Government grants slow but opportunities abound for community led housing

Left to right Alan Taylor, Amanda Madden, Peter Stockton, Rob Tranmer, Leah Swain, Chris Kwasniewski and Yvonne Peacock.

By Betsy Everett

Government funding for community housing in Richmondshire and elsewhere has been delayed by more than a year while local authorities continue to promote the scheme which could create more affordable homes.

Community-led housing, already prolific in the south west of the country, was relatively new to North Yorkshire with only one scheme completed so far, a meeting in Bainbridge was told last night.

“We don’t yet know when the government will release the second year’s money, and yet we are already into the third year,” said Leah Swain, chief executive of Community First Yorkshire. However, she said she remained “excited and optimistic” about the future.
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The Market Place, Askrigg, building owned by the Askrigg Foundation is in line for development under the community led housing scheme.

The grants scheme launched in December 2016 with a surprise announcement of £60 million worth of government money.

Of this, £6.2 million had been allocated to North Yorkshire. Richmondshire had been given £495,000 for 2016/17 and the three-year scheme is planned to provide £180 million nationwide.

Leah said she believed release of the second year’s cash was imminent and that the main problem in North Yorkshire now was a lack of awareness.

“I visit councils all over the region and I think around 50 per cent have never heard of community led housing. We have to get the word out there as it does offer exciting opportunities,” she said.

“I have been working on the housing agenda for seven years and I have never seen the level of support that is available for these scheme. There is so much support that I would say if anyone has the slightest interest in doing it take it forward now. There will be no cost to the community to explore it.

“If you get affordable housing through a developer it will be subject to right to buy and the community could lose it very quickly. With community led housing we’re  ensuring nationally that it is exempt from right to buy.”

A scheme can be very small scale, and could be a new-build project on available land identified as suitable, or conversion of an existing property. They can be let at affordable rents, or built for sale.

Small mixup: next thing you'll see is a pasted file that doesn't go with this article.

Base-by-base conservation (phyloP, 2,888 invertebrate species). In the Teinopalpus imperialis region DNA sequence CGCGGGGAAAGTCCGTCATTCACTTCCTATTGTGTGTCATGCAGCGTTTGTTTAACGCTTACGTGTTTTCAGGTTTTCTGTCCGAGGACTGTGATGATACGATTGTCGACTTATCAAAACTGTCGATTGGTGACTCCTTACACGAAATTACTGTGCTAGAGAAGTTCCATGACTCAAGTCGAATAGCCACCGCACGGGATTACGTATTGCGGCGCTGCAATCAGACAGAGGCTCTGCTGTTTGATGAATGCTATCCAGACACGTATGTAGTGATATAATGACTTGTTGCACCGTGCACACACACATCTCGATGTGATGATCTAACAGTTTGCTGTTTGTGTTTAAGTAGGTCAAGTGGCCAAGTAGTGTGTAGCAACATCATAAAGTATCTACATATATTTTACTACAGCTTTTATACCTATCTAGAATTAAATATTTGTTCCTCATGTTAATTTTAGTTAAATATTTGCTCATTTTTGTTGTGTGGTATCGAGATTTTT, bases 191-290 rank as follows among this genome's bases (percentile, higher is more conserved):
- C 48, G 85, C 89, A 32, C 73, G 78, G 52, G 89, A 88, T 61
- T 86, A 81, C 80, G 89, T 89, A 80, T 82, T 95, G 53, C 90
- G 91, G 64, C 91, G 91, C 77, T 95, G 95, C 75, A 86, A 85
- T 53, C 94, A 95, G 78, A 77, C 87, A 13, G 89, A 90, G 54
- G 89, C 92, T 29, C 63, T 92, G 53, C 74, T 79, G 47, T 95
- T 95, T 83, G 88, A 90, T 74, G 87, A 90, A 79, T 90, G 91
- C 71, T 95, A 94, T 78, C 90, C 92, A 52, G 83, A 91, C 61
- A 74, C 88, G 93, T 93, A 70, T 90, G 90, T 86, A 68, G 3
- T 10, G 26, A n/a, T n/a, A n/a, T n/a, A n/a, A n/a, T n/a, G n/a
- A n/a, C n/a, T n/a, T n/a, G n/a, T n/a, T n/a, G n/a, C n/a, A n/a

They can help young people who want to stay in their own communities and pay an affordable rent with security of tenure, if they don’t want to buy, or older people who want to downsize.

“The question is, how can we keep our communities alive and good, affordable housing has wider benefits by supporting local facilities such as schools, shops, public transport, pubs and shops,” said Leah.

Jane Ritchie of West Burton challenged her statement that exploring the possibilities was free, as there was a cost in pre-planning fees to the national park authority, which could amount to hundreds of pounds if communities were looking at several potential sites. 

But Peter Stockton, head of sustainable development at the authority, said pre-planning fees did not apply to community led housing if they came through the right channels and Councillor Yvonne Peacock, chairman of Richmondshire District Council, said planning officers should make this clear to people who enquire. 

Amanda Madden, rural housing enabler for the district council, said for community groups who wanted to get together and take forward a housing project said a lot of help was available and people should not be afraid to enquire.

“It will be a long-term project, not a quick fix, but in the end you will have a valuable community asset. I will come to as many of your meetings as you want . Your project has to be measurable, achievable and realistic and you will need a business plan. But I will do that, and I will also help you find funding from many sources [other than the government grants],” she said.

There was £5,000 available for initial legal fees, with a top-up of £20,000 for architects and business planning and the scheme would fund up to 50 per cent of development costs.

Chris Kwasniewski of the community led housing hub serving North Yorkshire and the East Riding, urged people not to be scared of seeking advice.

“Community led housing is a hot topic for government and you have here a very supportive local authority.  There’s funding available and a lot of support,” he said.

This included advice on finance, legal issues, planning, development, costs and communication.

Visit for contacts and information on community led housing or call Rob Tranmer of the hub on 07974724937 or email Amanda Madden can be reached at  and Leah Swain is at